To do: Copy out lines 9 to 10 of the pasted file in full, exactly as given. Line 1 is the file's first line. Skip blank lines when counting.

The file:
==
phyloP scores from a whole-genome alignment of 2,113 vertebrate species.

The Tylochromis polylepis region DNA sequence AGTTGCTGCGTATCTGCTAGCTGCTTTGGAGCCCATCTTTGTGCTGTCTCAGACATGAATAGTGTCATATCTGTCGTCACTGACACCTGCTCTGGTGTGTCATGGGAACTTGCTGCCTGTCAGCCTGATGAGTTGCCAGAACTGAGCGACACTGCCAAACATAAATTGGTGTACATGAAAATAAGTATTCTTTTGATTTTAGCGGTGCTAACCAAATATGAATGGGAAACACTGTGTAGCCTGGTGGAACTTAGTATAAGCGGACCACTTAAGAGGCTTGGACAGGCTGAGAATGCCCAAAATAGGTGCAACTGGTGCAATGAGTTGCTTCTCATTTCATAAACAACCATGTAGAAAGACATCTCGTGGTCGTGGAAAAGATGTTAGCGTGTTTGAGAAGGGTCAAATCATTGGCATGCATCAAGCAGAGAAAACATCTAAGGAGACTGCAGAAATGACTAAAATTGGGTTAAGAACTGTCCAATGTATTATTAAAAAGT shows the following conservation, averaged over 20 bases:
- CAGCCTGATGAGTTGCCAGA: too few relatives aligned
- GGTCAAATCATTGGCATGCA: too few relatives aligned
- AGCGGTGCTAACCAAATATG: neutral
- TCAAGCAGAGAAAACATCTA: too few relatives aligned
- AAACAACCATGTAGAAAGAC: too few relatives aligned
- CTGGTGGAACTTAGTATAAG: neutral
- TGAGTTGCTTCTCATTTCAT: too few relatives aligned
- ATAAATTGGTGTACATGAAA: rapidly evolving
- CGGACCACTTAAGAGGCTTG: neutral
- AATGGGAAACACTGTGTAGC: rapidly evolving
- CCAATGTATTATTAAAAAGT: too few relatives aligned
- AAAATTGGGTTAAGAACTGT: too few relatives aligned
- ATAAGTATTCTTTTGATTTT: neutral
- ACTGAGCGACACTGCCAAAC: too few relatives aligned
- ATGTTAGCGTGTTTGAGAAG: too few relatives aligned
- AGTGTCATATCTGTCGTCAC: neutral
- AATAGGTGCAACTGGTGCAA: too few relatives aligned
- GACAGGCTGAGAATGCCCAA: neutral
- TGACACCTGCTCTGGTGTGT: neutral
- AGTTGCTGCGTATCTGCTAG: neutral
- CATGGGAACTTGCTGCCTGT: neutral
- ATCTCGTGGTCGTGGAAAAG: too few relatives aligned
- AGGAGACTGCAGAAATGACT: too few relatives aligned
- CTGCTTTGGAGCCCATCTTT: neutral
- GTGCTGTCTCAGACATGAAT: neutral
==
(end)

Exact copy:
- TGAGTTGCTTCTCATTTCAT: too few relatives aligned
- ATAAATTGGTGTACATGAAA: rapidly evolving